On the road to health, it’s easy to take a wrong turn and end up lost. Sometimes even our best intentions to improve our health can backfire. Check out these 3 common traps we can fall into when we’re trying to improve our health and some ways to overcome them.
There is no supplement that can do what a healthy diet and exercise can do for your body. Too often we rely on supplements to improve our energy, help us lose weight, regulate our sleep, and boost our mood. Unfortunately, if we don’t start with a solid base of healthy habits, most supplements aren’t going to give us the benefits we want. A balanced diet including a large variety of different plants (vegetables, fruits, beans, nuts, grains) and moderate amounts of protein (from animals or plants) is a healthy way to eat for most people. Striving for at least 150 minutes of moderate or high intensity exercise is also a good place to start. Work on improving your diet, getting adequate exercise, and see what else changes. You’d be surprised how far a simple lifestyle changes can go to improving your overall health and wellbeing.
Ultra-processed foods are ubiquitous in the western diet, and they are linked to increased risk of heart disease, diabetes, and obesity (even when controlled for nutrient content). When we’re trying to be healthy, we might turn to these foods without thinking twice because they are marketed as healthy options. Some examples include processed protein powders, shakes, low-calorie snacks, flavored yogurts, cold cuts, and pre-portioned diet meals (you’ve probably seen commercials!). Unfortunately, these products may be taking a toll on your long-term health. Look at your diet and identify sources of ultra-processed foods in your daily life. Start by swapping out some of these foods with whole food alternatives. Not sure where to start? Meet with a dietitian to help you identify ultra-processed foods in your diet and find healthier alternatives.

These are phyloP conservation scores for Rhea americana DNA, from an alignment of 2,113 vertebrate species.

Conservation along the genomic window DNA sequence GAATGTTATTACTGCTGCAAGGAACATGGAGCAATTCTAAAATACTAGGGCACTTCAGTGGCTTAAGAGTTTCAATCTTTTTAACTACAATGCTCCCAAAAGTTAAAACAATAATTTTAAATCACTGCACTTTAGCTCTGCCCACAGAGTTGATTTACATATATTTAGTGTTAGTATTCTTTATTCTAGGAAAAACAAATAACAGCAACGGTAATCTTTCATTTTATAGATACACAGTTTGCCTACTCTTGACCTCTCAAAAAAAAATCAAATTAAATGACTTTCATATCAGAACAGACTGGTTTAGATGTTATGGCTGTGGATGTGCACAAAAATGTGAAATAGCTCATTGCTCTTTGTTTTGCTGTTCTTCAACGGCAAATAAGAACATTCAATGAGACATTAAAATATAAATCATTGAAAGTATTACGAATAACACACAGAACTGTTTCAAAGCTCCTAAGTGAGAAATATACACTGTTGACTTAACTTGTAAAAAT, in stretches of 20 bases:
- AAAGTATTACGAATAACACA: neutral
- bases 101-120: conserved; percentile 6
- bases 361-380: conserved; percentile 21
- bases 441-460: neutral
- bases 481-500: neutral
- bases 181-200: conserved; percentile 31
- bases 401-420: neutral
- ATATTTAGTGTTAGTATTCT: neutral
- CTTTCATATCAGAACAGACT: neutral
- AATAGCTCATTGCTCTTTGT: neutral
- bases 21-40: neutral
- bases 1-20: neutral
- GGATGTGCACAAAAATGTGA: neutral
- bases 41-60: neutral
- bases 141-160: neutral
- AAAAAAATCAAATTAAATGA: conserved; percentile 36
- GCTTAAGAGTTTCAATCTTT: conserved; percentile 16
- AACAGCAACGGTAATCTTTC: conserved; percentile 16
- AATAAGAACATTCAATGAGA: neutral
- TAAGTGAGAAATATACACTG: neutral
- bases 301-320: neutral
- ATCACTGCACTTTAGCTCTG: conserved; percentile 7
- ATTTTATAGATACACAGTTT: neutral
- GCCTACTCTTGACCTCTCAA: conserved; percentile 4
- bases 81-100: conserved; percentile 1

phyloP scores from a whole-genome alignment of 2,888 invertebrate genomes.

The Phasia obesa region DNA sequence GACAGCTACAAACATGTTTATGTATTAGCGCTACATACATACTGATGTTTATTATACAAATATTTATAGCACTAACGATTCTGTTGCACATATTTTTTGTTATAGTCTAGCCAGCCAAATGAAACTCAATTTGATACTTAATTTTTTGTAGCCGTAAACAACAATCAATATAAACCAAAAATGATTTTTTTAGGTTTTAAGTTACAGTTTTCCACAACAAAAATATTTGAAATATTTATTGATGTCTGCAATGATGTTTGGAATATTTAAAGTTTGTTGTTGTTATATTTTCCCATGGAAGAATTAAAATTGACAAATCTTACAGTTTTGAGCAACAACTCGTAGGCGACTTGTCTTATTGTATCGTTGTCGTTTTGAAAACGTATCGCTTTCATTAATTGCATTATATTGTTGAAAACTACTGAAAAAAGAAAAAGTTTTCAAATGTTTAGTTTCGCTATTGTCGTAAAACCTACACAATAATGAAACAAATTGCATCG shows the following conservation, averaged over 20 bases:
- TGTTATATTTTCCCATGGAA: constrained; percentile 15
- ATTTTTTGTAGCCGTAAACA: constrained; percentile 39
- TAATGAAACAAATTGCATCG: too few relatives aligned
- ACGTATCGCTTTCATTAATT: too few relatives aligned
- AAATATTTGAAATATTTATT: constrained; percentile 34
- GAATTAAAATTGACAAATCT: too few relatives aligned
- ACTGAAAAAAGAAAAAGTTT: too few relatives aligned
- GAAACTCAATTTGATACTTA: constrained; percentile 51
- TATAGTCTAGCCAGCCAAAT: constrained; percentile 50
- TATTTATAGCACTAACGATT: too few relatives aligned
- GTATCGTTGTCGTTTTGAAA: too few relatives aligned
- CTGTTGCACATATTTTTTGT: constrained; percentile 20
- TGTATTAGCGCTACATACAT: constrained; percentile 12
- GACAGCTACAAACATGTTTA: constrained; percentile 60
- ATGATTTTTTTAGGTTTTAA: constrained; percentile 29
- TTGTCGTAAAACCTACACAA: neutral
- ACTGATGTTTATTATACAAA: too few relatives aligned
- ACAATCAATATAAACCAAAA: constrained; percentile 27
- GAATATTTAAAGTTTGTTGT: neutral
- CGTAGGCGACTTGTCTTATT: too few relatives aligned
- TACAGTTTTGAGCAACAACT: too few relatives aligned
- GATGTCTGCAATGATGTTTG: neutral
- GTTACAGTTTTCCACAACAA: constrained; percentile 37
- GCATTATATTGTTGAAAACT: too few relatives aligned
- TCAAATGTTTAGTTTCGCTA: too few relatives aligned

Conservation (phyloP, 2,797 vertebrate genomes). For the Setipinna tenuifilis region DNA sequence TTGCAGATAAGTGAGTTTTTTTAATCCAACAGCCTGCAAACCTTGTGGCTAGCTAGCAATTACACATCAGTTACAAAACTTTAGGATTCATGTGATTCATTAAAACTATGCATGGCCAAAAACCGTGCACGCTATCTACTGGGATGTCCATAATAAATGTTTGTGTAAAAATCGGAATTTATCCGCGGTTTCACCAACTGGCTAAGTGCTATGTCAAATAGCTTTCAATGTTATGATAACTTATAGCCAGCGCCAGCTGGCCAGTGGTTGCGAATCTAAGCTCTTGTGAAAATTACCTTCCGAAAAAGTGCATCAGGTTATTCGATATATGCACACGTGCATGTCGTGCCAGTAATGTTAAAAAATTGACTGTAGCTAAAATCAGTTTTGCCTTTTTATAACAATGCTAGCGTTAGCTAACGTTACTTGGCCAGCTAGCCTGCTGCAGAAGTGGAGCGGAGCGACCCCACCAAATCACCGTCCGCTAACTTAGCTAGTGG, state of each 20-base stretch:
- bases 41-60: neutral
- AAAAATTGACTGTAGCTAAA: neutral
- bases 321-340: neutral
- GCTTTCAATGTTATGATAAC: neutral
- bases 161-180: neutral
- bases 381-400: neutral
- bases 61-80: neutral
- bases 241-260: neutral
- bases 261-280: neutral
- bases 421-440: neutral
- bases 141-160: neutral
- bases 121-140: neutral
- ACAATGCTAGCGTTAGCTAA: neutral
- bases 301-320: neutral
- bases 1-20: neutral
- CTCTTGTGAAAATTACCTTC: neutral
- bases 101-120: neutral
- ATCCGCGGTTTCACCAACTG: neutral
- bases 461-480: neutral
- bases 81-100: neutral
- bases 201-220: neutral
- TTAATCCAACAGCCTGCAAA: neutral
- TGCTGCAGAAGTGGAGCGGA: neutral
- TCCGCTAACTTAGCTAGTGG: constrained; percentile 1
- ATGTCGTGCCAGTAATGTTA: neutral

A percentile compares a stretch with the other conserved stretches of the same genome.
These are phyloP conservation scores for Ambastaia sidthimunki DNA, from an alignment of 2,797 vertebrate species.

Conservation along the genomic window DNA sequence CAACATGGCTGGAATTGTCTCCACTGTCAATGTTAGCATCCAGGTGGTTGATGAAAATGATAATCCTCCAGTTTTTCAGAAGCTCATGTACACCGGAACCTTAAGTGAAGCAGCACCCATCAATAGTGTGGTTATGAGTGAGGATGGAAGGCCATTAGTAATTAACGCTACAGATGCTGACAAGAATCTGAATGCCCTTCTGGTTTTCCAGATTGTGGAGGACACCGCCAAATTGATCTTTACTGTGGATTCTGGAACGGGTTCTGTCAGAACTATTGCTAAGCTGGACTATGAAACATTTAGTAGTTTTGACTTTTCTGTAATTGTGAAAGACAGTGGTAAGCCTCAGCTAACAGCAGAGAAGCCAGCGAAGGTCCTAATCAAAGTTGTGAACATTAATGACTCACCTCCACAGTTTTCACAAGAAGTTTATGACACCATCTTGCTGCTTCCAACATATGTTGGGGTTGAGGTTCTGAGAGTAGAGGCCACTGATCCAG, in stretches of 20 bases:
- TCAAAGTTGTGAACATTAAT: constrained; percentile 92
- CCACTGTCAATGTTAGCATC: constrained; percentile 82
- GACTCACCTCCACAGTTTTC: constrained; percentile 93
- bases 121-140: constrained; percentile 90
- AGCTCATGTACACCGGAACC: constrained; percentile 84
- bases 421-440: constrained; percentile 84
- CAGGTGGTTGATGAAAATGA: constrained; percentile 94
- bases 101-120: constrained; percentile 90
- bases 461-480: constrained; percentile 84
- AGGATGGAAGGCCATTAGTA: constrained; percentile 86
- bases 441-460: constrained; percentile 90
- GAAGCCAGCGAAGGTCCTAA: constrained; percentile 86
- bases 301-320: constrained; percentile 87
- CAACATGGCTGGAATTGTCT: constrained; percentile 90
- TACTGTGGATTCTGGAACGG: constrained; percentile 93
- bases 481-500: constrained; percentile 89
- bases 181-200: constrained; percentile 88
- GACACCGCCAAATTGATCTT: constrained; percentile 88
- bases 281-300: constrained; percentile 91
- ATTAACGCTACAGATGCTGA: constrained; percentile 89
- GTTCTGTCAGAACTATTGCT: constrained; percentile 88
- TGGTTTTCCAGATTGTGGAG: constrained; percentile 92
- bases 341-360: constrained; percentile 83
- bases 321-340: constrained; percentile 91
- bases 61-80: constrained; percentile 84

Flavored water drops, powders, diet sparkling drinks, sugar free iced tea, diet sports drinks—these are not the same as drinking water. Any time you add a flavor or sweetness to your beverage (even if it’s calorie free or ‘sugar free’), you are training your brain to seek sweets and look for more intensely pleasurable foods. Healthy foods can’t compete with those flavors, so you begin to seek out more and more ultra-processed foods (see above). Drinking plain water is a fundamental part of staying healthy. The good news is drinking water is a skill, and just like any other skill, it can be learned- but it must be practiced. If you don’t like water, start by slowly diluting your flavored drinks over a month or two until you are comfortable drinking plain water. Try making your own infused waters with whole food ingredients like lemon wedges, cucumbers, mint, or strawberries.
- Registered Dietitian Nutritionist and Certified Diabetes Care and Education Specialist, Katie Schaeffer
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